Yes, in My Back Yard

Yes, in My Back Yard is a web-based clearinghouse of information on closing and reusing prisons in the United States, providing facts, opinions and ideas about what happens when prisons close and how the empty buildings and surrounding property can be re-purposed in ways that benefit communities.

This website is the culmination of the work of an informal collection of lawyers, law professors, law students and policy advocates who are concerned about prosecutorial misconduct.


Prison Map attempts to compile satellite images of every detention center in the United States, displaying overhead maps of nearly 5,000 facilities.

Real Cost of Prisons Project

Works to inform people about the real cost of prisons and mass incarceration; publishes the Real Cost of Prisons Comix; hosts the Coalition for Prisoners’ Rights Newsletters on their site.

All of Us or None

All of Us or None is a grassroots civil and human rights organization fighting for the rights of formerly- and currently- incarcerated people and our families.  We are fighting against the discrimination that people face every day because of arrest or conviction history.  The goal of All of Us or None is to strengthen the voices of people most affected by mass incarceration and the growth of the prison-industrial complex. Through our grassroots organizing, we are building a powerful political movement to win full restoration of our human and civil rights. Learn more about us by watching our videos Locked Up, Locked Out and Enough is Enough or check out our newspaper.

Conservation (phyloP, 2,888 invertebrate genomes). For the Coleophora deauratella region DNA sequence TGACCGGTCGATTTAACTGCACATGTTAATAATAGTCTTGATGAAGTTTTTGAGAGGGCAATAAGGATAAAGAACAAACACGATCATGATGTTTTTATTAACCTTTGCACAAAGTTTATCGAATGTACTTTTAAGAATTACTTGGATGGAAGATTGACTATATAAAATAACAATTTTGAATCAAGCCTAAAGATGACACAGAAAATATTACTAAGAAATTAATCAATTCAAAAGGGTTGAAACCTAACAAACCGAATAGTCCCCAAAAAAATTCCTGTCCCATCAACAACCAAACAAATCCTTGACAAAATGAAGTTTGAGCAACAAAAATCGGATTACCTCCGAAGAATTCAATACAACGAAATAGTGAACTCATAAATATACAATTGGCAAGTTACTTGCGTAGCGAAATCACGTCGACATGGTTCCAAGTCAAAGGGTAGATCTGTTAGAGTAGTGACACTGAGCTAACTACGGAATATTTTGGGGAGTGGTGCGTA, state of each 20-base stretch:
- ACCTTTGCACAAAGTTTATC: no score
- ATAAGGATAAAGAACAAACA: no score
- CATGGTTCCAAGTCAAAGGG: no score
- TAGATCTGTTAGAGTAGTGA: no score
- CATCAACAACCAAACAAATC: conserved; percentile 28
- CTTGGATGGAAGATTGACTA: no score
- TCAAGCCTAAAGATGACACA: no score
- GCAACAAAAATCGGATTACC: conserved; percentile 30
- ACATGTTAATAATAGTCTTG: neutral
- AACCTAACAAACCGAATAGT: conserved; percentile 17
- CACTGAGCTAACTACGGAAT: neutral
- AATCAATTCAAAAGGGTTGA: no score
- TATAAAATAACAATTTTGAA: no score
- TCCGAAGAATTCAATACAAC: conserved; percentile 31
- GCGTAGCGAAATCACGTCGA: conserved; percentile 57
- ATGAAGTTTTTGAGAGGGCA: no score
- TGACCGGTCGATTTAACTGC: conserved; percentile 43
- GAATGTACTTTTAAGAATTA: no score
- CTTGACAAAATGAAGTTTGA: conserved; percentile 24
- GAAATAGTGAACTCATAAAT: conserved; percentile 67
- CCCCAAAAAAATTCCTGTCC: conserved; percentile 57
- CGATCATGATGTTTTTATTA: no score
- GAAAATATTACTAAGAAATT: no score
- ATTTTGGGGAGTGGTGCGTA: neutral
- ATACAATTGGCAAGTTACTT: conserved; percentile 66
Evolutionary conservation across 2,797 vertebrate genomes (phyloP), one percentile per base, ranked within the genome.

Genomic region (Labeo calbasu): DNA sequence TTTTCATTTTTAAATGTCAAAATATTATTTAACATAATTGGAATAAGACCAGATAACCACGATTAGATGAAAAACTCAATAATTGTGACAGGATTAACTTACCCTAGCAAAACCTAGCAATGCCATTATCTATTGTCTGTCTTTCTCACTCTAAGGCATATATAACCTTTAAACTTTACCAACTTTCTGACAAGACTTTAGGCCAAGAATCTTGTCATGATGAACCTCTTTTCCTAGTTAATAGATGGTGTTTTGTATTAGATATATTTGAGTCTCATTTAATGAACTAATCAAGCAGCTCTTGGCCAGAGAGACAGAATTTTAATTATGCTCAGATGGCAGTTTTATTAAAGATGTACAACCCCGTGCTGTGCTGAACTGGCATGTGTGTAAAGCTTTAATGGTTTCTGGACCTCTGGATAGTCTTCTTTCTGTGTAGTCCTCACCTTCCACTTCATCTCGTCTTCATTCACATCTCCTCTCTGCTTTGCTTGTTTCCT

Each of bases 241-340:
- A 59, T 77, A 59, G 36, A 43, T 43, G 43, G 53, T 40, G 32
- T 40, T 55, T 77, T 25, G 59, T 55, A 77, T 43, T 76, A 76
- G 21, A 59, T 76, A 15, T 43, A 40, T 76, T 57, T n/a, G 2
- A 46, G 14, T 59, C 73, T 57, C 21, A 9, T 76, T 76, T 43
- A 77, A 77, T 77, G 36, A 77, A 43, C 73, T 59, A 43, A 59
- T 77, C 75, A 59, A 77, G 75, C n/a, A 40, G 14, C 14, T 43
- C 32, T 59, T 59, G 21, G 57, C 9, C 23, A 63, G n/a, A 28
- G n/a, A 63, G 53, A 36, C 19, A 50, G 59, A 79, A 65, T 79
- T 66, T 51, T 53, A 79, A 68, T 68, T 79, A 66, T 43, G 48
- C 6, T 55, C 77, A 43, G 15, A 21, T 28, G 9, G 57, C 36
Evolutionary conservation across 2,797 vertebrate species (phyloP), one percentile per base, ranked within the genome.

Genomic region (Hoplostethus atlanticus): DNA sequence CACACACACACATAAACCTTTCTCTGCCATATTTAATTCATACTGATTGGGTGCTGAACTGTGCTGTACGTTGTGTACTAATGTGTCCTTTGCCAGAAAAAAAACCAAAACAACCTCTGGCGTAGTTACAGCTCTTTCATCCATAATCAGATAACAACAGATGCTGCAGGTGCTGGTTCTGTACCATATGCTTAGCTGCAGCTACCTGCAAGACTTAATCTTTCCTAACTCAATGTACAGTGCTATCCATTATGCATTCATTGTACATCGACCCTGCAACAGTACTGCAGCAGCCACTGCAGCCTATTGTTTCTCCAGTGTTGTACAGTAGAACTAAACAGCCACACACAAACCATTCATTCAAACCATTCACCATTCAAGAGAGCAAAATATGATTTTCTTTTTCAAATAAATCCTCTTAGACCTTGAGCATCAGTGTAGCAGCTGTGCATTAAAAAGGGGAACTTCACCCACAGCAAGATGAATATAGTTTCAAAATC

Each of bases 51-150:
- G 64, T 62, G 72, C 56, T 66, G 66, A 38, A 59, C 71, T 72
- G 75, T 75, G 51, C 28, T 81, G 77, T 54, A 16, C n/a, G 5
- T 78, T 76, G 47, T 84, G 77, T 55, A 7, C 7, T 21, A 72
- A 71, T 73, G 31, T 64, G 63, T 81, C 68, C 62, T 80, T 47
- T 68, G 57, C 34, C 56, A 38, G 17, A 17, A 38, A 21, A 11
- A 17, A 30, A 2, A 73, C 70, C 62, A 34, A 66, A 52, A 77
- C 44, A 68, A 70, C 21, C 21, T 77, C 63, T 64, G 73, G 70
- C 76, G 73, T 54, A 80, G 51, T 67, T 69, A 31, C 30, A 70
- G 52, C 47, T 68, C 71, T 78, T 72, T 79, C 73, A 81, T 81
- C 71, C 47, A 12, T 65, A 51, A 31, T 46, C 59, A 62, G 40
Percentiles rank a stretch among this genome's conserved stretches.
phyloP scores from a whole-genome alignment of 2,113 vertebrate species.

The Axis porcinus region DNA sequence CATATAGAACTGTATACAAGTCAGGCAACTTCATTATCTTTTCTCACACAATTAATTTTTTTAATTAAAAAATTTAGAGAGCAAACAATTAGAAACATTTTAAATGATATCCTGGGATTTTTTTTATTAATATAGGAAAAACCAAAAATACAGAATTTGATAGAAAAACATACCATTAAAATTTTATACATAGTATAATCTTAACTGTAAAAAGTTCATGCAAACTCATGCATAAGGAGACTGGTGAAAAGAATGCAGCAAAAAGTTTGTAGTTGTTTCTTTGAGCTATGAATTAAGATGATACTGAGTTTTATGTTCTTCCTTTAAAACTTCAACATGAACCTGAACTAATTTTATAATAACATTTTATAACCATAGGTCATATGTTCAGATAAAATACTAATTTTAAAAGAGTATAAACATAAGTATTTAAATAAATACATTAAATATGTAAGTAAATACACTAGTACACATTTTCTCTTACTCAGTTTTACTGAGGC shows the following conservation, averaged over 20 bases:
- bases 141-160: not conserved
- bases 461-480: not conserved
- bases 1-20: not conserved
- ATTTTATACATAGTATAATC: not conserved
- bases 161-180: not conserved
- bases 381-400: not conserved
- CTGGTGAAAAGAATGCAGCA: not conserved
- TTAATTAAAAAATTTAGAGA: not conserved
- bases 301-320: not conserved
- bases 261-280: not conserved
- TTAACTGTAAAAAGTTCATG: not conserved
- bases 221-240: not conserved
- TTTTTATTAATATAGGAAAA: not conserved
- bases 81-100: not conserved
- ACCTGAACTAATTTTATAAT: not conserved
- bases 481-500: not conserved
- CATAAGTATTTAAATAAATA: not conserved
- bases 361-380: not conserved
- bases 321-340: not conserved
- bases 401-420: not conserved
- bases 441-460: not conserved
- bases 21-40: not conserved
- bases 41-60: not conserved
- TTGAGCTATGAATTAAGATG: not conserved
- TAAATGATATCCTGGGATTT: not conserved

At the forefront of leadership in the struggle to end the US system of mass incarceration stands the Formerly Incarcerated and Convicted People’s Movement (FICPM), a nationwide coalition of formerly incarcerated men and women who are holding forth a radical vision for justice and transformation, and who are putting that vision to work in towns and cities across the nation.

The site for Taxpayers for Improving Public Safety. Works to address the needs of “Inmates & Victims, Children and the Prison Reform Community,” with an emphasis on California, where they are based.

Leave a Comment